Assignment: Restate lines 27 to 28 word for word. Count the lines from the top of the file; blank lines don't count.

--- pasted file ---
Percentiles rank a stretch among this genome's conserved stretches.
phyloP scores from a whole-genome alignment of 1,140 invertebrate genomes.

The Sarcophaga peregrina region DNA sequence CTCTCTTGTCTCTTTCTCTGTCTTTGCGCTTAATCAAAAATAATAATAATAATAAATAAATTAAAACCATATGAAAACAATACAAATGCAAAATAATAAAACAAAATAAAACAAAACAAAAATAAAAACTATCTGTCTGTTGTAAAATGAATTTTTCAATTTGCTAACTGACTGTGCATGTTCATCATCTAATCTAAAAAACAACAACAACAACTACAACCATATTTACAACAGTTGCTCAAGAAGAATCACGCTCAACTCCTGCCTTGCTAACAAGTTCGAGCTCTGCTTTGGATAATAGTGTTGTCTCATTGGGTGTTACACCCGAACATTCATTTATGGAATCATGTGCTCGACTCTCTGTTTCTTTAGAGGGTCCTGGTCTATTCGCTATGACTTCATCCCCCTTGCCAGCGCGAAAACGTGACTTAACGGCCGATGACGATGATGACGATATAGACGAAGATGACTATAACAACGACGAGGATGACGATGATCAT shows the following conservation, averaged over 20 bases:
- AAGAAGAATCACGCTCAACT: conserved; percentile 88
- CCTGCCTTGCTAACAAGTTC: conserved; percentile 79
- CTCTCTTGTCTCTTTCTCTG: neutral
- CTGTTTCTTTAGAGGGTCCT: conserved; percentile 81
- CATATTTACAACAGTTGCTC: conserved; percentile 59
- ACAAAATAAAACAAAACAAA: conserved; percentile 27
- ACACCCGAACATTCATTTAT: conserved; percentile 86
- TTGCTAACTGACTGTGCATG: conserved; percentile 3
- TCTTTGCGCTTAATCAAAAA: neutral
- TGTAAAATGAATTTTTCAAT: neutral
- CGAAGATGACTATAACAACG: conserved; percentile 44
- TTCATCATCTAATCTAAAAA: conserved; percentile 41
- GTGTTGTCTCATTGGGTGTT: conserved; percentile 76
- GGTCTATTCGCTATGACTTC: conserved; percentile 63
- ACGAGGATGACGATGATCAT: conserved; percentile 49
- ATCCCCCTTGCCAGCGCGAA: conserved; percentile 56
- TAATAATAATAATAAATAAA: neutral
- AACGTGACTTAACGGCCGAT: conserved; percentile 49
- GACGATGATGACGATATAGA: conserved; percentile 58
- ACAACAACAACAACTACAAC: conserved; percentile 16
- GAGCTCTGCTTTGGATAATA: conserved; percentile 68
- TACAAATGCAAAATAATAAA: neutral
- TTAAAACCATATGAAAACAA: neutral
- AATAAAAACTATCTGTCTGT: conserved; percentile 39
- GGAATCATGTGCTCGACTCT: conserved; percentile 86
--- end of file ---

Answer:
- AATAAAAACTATCTGTCTGT: conserved; percentile 39
- GGAATCATGTGCTCGACTCT: conserved; percentile 86